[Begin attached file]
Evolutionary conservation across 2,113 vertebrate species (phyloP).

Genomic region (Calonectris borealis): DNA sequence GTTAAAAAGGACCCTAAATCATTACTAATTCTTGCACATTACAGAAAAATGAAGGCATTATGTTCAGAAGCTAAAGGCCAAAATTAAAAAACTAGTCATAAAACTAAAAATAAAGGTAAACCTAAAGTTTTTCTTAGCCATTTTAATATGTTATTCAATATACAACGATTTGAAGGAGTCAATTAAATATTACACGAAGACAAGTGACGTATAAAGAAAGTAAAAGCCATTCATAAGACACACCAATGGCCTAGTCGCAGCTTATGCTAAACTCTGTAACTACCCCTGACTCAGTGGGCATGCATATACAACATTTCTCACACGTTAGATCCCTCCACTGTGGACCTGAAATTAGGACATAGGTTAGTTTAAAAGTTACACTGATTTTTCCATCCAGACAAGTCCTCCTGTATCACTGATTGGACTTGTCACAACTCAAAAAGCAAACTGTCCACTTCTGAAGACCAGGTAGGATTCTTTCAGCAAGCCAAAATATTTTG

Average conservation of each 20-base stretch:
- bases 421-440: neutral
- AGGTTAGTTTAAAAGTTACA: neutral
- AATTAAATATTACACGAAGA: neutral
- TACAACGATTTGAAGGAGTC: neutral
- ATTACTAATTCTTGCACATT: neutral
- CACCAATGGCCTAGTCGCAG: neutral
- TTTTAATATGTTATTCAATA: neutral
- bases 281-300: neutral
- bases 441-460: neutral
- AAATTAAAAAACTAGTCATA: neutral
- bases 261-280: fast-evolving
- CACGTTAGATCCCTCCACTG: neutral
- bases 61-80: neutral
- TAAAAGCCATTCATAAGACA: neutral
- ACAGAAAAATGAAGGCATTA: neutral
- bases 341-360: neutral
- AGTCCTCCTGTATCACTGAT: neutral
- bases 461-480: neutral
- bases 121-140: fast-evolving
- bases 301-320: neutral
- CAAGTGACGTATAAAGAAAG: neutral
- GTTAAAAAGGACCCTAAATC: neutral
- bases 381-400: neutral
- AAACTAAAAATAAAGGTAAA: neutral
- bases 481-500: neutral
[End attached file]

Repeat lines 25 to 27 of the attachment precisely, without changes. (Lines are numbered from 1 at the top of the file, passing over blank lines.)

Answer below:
- GTTAAAAAGGACCCTAAATC: neutral
- bases 381-400: neutral
- AAACTAAAAATAAAGGTAAA: neutral